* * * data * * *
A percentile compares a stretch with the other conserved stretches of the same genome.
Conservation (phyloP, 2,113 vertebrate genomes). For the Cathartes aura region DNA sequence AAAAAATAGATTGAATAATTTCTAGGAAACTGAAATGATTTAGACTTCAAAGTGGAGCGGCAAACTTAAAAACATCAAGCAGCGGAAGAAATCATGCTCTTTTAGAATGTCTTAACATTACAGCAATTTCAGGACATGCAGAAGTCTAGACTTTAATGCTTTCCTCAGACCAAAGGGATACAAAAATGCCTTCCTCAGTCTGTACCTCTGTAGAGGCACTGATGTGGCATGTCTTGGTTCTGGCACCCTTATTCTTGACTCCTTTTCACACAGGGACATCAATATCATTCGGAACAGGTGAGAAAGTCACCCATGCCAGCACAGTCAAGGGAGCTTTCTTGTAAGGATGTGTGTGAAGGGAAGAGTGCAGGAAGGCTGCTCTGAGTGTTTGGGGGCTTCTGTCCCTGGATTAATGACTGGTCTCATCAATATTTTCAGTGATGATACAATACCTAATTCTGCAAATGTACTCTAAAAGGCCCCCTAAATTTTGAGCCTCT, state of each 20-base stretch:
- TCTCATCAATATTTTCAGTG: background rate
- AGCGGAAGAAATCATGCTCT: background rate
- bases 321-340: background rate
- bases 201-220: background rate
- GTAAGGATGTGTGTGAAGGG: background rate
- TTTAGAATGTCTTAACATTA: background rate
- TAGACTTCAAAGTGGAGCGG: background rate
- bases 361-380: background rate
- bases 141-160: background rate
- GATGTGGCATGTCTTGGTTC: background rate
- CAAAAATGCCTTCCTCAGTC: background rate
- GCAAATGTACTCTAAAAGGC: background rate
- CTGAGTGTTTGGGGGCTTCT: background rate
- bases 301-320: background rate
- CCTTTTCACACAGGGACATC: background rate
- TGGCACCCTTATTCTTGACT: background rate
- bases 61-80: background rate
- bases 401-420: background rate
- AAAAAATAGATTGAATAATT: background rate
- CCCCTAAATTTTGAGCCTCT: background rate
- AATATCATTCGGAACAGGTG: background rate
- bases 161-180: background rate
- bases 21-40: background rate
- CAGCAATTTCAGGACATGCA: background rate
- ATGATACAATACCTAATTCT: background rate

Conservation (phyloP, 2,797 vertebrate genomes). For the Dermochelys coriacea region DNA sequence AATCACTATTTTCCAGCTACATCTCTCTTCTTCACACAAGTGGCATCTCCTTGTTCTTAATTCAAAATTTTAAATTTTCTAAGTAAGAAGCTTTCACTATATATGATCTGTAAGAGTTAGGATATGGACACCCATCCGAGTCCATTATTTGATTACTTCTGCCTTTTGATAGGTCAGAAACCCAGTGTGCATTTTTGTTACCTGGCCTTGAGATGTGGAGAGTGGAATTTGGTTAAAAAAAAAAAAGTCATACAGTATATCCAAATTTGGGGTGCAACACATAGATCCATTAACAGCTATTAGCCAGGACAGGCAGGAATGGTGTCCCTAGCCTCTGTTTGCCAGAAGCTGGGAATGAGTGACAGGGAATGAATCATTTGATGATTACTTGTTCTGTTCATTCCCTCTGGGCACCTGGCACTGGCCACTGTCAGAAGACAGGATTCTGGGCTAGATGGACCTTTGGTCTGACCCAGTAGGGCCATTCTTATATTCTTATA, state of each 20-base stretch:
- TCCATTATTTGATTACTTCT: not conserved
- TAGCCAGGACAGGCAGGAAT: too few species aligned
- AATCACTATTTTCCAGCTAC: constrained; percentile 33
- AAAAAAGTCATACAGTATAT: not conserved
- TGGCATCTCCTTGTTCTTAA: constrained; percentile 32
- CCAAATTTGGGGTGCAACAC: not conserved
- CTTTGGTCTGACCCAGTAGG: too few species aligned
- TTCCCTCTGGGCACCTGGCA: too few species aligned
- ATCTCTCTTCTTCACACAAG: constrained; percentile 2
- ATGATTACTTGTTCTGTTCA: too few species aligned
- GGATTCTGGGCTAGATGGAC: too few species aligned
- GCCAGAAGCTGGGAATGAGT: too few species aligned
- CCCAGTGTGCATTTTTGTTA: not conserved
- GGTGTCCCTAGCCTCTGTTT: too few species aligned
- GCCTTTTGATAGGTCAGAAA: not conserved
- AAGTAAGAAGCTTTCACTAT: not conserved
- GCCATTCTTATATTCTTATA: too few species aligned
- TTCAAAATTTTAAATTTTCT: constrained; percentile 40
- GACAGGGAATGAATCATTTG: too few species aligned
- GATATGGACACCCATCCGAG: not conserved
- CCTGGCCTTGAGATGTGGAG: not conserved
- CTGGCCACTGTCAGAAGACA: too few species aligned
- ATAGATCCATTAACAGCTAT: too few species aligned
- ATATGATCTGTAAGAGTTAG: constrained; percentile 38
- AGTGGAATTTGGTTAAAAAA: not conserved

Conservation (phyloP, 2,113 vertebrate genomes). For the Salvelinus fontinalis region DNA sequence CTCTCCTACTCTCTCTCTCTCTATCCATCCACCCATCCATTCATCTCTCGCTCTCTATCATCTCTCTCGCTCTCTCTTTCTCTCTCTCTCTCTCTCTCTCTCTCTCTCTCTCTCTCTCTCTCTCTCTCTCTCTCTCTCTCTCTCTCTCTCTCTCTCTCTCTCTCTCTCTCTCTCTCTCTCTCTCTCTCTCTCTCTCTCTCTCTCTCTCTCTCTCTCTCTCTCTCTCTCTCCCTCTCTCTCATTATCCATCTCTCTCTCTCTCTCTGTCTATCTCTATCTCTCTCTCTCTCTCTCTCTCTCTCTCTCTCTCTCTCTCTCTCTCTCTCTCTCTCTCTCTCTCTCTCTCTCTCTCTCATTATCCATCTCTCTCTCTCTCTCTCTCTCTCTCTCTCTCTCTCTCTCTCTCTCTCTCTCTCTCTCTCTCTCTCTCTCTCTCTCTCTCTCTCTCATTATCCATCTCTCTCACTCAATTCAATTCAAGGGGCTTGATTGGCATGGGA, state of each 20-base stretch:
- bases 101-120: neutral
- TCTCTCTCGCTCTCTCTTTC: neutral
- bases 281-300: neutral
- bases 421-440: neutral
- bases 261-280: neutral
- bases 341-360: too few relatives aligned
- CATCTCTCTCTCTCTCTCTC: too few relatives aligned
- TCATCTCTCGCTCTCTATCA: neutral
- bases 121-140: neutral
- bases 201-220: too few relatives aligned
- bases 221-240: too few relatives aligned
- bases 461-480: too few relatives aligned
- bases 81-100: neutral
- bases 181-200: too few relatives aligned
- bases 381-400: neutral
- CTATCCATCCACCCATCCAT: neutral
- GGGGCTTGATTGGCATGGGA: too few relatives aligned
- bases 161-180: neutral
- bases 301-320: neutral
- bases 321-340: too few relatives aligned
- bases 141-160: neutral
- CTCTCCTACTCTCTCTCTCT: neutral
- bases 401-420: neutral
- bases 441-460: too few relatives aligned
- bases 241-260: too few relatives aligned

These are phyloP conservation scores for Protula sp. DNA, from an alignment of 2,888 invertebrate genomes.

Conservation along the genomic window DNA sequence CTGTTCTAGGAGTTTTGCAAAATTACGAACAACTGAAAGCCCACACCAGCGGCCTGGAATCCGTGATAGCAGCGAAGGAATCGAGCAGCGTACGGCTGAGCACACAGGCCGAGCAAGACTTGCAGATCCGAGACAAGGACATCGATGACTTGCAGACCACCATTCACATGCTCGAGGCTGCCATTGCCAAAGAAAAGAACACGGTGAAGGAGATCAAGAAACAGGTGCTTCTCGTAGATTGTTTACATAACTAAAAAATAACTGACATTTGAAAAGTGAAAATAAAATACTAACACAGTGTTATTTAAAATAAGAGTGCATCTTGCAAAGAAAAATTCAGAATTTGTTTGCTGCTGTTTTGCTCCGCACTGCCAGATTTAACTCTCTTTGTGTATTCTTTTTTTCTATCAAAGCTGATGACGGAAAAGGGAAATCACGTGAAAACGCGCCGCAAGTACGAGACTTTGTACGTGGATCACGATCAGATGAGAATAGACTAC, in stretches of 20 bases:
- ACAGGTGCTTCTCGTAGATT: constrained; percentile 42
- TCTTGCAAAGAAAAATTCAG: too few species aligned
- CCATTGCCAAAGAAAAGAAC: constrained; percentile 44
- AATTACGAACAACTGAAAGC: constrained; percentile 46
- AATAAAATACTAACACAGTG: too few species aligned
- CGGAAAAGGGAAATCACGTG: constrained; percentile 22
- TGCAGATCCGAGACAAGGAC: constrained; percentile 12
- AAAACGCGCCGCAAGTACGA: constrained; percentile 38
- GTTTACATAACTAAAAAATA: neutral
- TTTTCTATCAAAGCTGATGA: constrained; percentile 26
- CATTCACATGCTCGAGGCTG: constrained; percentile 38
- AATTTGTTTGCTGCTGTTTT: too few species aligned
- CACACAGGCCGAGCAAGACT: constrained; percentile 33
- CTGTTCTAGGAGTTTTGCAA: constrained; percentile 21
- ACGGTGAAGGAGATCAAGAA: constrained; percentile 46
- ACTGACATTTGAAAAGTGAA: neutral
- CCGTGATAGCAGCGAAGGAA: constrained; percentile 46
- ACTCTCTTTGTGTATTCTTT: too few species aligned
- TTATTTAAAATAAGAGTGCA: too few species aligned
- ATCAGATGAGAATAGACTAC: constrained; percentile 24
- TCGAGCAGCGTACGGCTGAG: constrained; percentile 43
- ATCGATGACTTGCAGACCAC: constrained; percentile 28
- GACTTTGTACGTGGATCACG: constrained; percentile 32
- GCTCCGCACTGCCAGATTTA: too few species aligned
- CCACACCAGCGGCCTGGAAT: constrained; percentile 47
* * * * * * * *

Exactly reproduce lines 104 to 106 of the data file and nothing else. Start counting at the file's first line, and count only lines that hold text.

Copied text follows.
- GACTTTGTACGTGGATCACG: constrained; percentile 32
- GCTCCGCACTGCCAGATTTA: too few species aligned
- CCACACCAGCGGCCTGGAAT: constrained; percentile 47